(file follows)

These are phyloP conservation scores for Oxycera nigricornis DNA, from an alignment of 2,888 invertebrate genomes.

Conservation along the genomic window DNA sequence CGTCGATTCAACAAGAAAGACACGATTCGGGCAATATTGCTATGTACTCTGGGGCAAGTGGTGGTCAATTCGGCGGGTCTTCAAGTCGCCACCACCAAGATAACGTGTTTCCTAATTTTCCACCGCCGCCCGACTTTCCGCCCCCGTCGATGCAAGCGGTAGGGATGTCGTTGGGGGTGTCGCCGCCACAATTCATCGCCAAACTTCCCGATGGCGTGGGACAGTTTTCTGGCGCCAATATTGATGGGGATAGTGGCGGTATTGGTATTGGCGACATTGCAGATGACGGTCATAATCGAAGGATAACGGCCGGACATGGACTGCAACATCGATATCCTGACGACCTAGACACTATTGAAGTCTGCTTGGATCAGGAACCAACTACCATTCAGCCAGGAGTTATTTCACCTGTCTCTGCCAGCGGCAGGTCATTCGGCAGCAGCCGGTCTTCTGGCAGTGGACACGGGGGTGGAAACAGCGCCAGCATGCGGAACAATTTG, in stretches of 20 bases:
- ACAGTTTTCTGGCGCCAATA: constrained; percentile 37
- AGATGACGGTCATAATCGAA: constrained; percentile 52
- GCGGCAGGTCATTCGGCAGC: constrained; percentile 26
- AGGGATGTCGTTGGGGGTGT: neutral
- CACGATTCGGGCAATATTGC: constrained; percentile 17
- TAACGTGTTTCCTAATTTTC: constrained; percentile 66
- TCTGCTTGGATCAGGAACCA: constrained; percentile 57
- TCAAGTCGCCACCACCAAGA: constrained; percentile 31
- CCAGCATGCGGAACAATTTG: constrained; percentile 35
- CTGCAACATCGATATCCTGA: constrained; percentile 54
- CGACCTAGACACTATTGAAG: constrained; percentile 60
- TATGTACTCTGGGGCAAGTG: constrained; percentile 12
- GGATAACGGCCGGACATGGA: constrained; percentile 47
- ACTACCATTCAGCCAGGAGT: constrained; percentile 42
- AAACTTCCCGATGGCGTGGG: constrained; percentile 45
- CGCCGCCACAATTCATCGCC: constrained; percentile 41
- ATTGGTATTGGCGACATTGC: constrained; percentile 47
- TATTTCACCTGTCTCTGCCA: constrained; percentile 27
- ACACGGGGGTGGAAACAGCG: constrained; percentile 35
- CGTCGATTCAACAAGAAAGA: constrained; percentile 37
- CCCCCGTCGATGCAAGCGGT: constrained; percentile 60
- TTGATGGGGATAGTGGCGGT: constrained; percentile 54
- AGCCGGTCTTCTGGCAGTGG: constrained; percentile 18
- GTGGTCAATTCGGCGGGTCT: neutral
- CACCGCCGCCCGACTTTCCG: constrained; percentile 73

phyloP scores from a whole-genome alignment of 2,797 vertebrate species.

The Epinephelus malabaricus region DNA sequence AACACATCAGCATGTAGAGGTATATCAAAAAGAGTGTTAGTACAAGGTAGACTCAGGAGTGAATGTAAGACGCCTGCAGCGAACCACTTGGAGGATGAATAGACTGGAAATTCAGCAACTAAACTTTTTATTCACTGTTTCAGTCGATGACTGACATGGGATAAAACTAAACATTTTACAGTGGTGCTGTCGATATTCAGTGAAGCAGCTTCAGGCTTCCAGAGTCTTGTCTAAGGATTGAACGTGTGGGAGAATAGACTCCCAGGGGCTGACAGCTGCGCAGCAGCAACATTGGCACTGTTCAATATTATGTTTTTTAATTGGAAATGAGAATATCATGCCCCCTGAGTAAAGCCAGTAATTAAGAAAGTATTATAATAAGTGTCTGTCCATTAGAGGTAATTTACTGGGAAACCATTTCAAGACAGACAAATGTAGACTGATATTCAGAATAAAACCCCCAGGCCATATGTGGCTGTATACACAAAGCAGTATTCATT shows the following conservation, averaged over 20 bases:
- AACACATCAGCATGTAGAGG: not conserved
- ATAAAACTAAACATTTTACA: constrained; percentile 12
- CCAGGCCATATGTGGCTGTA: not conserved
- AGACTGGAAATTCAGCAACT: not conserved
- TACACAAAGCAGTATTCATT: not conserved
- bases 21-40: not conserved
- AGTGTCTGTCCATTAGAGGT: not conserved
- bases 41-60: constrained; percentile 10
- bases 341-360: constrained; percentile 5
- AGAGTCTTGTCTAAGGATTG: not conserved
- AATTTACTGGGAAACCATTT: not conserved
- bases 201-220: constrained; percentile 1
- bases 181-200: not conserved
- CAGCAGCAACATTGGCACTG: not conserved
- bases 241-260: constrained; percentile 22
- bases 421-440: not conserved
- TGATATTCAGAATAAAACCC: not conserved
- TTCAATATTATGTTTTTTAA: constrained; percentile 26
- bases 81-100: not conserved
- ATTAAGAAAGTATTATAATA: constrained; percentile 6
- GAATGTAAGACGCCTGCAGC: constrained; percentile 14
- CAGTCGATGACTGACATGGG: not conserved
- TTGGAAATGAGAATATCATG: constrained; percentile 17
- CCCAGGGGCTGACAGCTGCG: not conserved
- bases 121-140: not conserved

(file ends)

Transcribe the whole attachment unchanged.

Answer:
These are phyloP conservation scores for Oxycera nigricornis DNA, from an alignment of 2,888 invertebrate genomes.

Conservation along the genomic window DNA sequence CGTCGATTCAACAAGAAAGACACGATTCGGGCAATATTGCTATGTACTCTGGGGCAAGTGGTGGTCAATTCGGCGGGTCTTCAAGTCGCCACCACCAAGATAACGTGTTTCCTAATTTTCCACCGCCGCCCGACTTTCCGCCCCCGTCGATGCAAGCGGTAGGGATGTCGTTGGGGGTGTCGCCGCCACAATTCATCGCCAAACTTCCCGATGGCGTGGGACAGTTTTCTGGCGCCAATATTGATGGGGATAGTGGCGGTATTGGTATTGGCGACATTGCAGATGACGGTCATAATCGAAGGATAACGGCCGGACATGGACTGCAACATCGATATCCTGACGACCTAGACACTATTGAAGTCTGCTTGGATCAGGAACCAACTACCATTCAGCCAGGAGTTATTTCACCTGTCTCTGCCAGCGGCAGGTCATTCGGCAGCAGCCGGTCTTCTGGCAGTGGACACGGGGGTGGAAACAGCGCCAGCATGCGGAACAATTTG, in stretches of 20 bases:
- ACAGTTTTCTGGCGCCAATA: constrained; percentile 37
- AGATGACGGTCATAATCGAA: constrained; percentile 52
- GCGGCAGGTCATTCGGCAGC: constrained; percentile 26
- AGGGATGTCGTTGGGGGTGT: neutral
- CACGATTCGGGCAATATTGC: constrained; percentile 17
- TAACGTGTTTCCTAATTTTC: constrained; percentile 66
- TCTGCTTGGATCAGGAACCA: constrained; percentile 57
- TCAAGTCGCCACCACCAAGA: constrained; percentile 31
- CCAGCATGCGGAACAATTTG: constrained; percentile 35
- CTGCAACATCGATATCCTGA: constrained; percentile 54
- CGACCTAGACACTATTGAAG: constrained; percentile 60
- TATGTACTCTGGGGCAAGTG: constrained; percentile 12
- GGATAACGGCCGGACATGGA: constrained; percentile 47
- ACTACCATTCAGCCAGGAGT: constrained; percentile 42
- AAACTTCCCGATGGCGTGGG: constrained; percentile 45
- CGCCGCCACAATTCATCGCC: constrained; percentile 41
- ATTGGTATTGGCGACATTGC: constrained; percentile 47
- TATTTCACCTGTCTCTGCCA: constrained; percentile 27
- ACACGGGGGTGGAAACAGCG: constrained; percentile 35
- CGTCGATTCAACAAGAAAGA: constrained; percentile 37
- CCCCCGTCGATGCAAGCGGT: constrained; percentile 60
- TTGATGGGGATAGTGGCGGT: constrained; percentile 54
- AGCCGGTCTTCTGGCAGTGG: constrained; percentile 18
- GTGGTCAATTCGGCGGGTCT: neutral
- CACCGCCGCCCGACTTTCCG: constrained; percentile 73

phyloP scores from a whole-genome alignment of 2,797 vertebrate species.

The Epinephelus malabaricus region DNA sequence AACACATCAGCATGTAGAGGTATATCAAAAAGAGTGTTAGTACAAGGTAGACTCAGGAGTGAATGTAAGACGCCTGCAGCGAACCACTTGGAGGATGAATAGACTGGAAATTCAGCAACTAAACTTTTTATTCACTGTTTCAGTCGATGACTGACATGGGATAAAACTAAACATTTTACAGTGGTGCTGTCGATATTCAGTGAAGCAGCTTCAGGCTTCCAGAGTCTTGTCTAAGGATTGAACGTGTGGGAGAATAGACTCCCAGGGGCTGACAGCTGCGCAGCAGCAACATTGGCACTGTTCAATATTATGTTTTTTAATTGGAAATGAGAATATCATGCCCCCTGAGTAAAGCCAGTAATTAAGAAAGTATTATAATAAGTGTCTGTCCATTAGAGGTAATTTACTGGGAAACCATTTCAAGACAGACAAATGTAGACTGATATTCAGAATAAAACCCCCAGGCCATATGTGGCTGTATACACAAAGCAGTATTCATT shows the following conservation, averaged over 20 bases:
- AACACATCAGCATGTAGAGG: not conserved
- ATAAAACTAAACATTTTACA: constrained; percentile 12
- CCAGGCCATATGTGGCTGTA: not conserved
- AGACTGGAAATTCAGCAACT: not conserved
- TACACAAAGCAGTATTCATT: not conserved
- bases 21-40: not conserved
- AGTGTCTGTCCATTAGAGGT: not conserved
- bases 41-60: constrained; percentile 10
- bases 341-360: constrained; percentile 5
- AGAGTCTTGTCTAAGGATTG: not conserved
- AATTTACTGGGAAACCATTT: not conserved
- bases 201-220: constrained; percentile 1
- bases 181-200: not conserved
- CAGCAGCAACATTGGCACTG: not conserved
- bases 241-260: constrained; percentile 22
- bases 421-440: not conserved
- TGATATTCAGAATAAAACCC: not conserved
- TTCAATATTATGTTTTTTAA: constrained; percentile 26
- bases 81-100: not conserved
- ATTAAGAAAGTATTATAATA: constrained; percentile 6
- GAATGTAAGACGCCTGCAGC: constrained; percentile 14
- CAGTCGATGACTGACATGGG: not conserved
- TTGGAAATGAGAATATCATG: constrained; percentile 17
- CCCAGGGGCTGACAGCTGCG: not conserved
- bases 121-140: not conserved